When Michigan receiver Roy Roundtree sent a congratulatory tweet directly mentioning recent 2013 U-M commit Mike McCray earlier this month, he committed a minor NCAA no-no in the process.
“NCAA rules do not allow comments about possible recruits on an institution’s social media page or a page belonging to someone affiliated with the institution,” the Association’s bylaws read. “In addition, these pages cannot feature photos of prospects and messages cannot be sent to recruits using these social media technologies other than through their e-mail function.”
While Roundtree’s slip-up was reported by U-M’s compliance office and no penalty is expected, coach Brady Hoke told AnnArbor.com recently he favors NCAA modification (and leniency) toward an evolving trend that’s tough to monitor.
“I think social media happened so quickly, and the NCAA is trying to get its head around all that stuff,” Hoke said. “We just need to keep educating our players… and I’ll mention what they put out there and what they say.
“But there’s no question something needs to happen.”
(For what it’s worth, Hoke isn’t much of a social media guy)
By Hoke’s own admission, the process of reporting violations secondary in nature — Hoke uses text messaging restrictions as an example — is “wasting people’s time” in the compliance office. Surely, he’s not the only coach who feels that.
South Beach, Atkins, what have you — the NCAA’s rulebook needs to go on a diet for sure. The NCAA knows that, too. It’s just a matter of when they decide to start ripping out the pages.
The injury-plagued career of Jordan Brailford (pictured, right) in Stillwater is apparently showing no signs of slowing down.
While the football program has yet to confirm it, Oklahoma State’s student newspaper, the Daily O’Collegian, has reported that Brailford has undergone a surgical procedure to repair unspecified damage in his shoulder. The Oklahoman subsequently confirmed the initial report.
It’s expected that the surgery will sideline the redshirt junior defensive lineman for up to four months, which would put him back in time to participate in the latter portions of summer camp. The Oklahoman notes that, via a team source, “Brailford’s availability for the opener depends on how quickly he heals and strengthens the shoulder.”
OU opens the 2017 season against Tulsa Sept. 2, although that game could be moved to Aug. 31.
A three-star 2014 signee, Brailford took a redshirt his true freshman season after suffering a fractured tibia. After playing in 10 games the following season, he missed all of 2016 because of a stress fracture in his foot.
He’s already received a medical hardship waiver for one of those seasons.
Nick Saban said last week that the loss to Clemson in the the national championship game earlier this year is one that he’ll never get over, although he didn’t go so far as to compare it to a death in the family. One playing member of Saban’s Alabama Crimson Tide team is taking to steps to ensure that he never forgets, either.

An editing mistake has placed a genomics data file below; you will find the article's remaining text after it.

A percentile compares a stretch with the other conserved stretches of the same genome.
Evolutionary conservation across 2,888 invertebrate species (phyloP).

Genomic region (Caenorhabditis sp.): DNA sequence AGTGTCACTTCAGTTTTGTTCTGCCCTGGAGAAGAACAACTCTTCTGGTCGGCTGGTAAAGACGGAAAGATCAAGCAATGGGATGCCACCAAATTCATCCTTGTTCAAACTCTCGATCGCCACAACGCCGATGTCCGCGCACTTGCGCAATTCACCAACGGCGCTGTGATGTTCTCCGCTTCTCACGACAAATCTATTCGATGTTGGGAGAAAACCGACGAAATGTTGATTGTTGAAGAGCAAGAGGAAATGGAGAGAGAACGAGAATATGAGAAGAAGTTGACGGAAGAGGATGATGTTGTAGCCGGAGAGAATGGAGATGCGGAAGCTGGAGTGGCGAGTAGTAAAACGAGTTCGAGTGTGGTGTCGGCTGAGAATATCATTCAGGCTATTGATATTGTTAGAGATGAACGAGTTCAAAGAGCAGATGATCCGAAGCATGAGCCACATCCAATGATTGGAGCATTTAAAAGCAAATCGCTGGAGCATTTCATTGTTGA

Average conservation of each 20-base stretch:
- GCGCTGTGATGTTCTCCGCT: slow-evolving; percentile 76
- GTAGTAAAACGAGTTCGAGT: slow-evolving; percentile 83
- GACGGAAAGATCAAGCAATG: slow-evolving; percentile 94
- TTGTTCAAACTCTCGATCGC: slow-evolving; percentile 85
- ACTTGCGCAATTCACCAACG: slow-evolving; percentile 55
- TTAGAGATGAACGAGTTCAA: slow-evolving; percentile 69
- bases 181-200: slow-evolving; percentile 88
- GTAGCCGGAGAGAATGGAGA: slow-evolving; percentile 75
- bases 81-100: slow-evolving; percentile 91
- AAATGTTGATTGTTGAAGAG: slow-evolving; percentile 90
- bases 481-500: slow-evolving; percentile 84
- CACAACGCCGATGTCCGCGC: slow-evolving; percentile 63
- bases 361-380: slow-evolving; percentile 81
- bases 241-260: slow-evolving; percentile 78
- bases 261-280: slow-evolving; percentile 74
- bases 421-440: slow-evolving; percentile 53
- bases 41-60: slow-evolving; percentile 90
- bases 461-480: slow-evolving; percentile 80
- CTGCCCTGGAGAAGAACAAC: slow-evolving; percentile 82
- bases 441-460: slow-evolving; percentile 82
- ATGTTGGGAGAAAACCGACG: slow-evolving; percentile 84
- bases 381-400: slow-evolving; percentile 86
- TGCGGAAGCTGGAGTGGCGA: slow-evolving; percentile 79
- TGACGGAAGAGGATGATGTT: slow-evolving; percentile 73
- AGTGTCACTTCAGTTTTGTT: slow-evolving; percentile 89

Jalen Hurts was the Tide’s talented true freshman starting quarterback who helped lead ‘Bama into the title game and, with a 30-yard touchdown run with just over two minutes left, gave his team a 31-28 lead. That lead was short-lived, however, as Deshaun Watson led his Tigers on an epic 88-yard drive that was capped by his two-yard touchdown pass with just one tick left on the clock for the 35-31 win.
The stunning last-second loss is something that Hurts makes a conscious effort to remind himself of daily as the rising sophomore, as the background on his smartphone, has a picture of Clemson players celebrating their win.
“We’re obviously all on our phones all the time,” Hurts said according to al.com after this past weekend’s spring game. “Every time I unlock it, it’s kind of a reminder. It kind of humbles me and keeps me motivated. …
“It’s not a grudge at all. It’s just something that keeps it on the back of your shoulder like, yeah, it’s still there. Remember why you’re doing it because at the end of the day, the goal for this team is to win the national championship.
The father of Florida State wide receiver Travis Rudolph was killed Friday in an accidental shooting, the Palm Beach County Sheriff’s Office said in a statement on Monday.
According to the Sheriff’s Office, Darryl Rudolph was working on repairs inside a West Palm Beach, Fla., when a gun accidentally fired in an adjacent room, hitting him in the back/neck area. He was transported to a local hospital, where he was pronounced dead at 55 years old.
The younger Rudolph was Florida State’s leading receiver over the past two seasons before becoming an early-entrant into this week’s NFL Draft. He gained viral notoriety after a photo snapped of him sitting at lunch with an autistic elementary school student hit Facebook.
“When I used to coach and help other kids with football, basketball and sports, Travis was small but he used to pay attention to what I was doing,” the elder Rudolph said in an interview with ESPN last year. “I told them get your education. You can be the best athlete in the world, but without an education, you’re not going very far. That’s what Travis followed through on.”
LSU quarterback Danny Etling has undergone surgery to relieve back pain, the program announced Monday.
“Danny had a minor back procedure this morning and everything went alright,” head coach Ed Orgeron said in a statement (and not in an Arrested Development way).
Etling has played through back pain for months, according to Ross Dellenger from The Advocate, and this procedure should remove that pain.
In a possibly related story, Etling went 4-of-11 for 53 yards in LSU’s spring game.
A transfer from Purdue, Etling appeared in 11 games for the Tigers last season, completing 160-of-269 passes (59.5 percent) for 2,123 yards (7.9 yards per attempt) with 11 touchdowns against five interceptions.
Etling’s recovery from Monday’s procedure is expected to be a short one.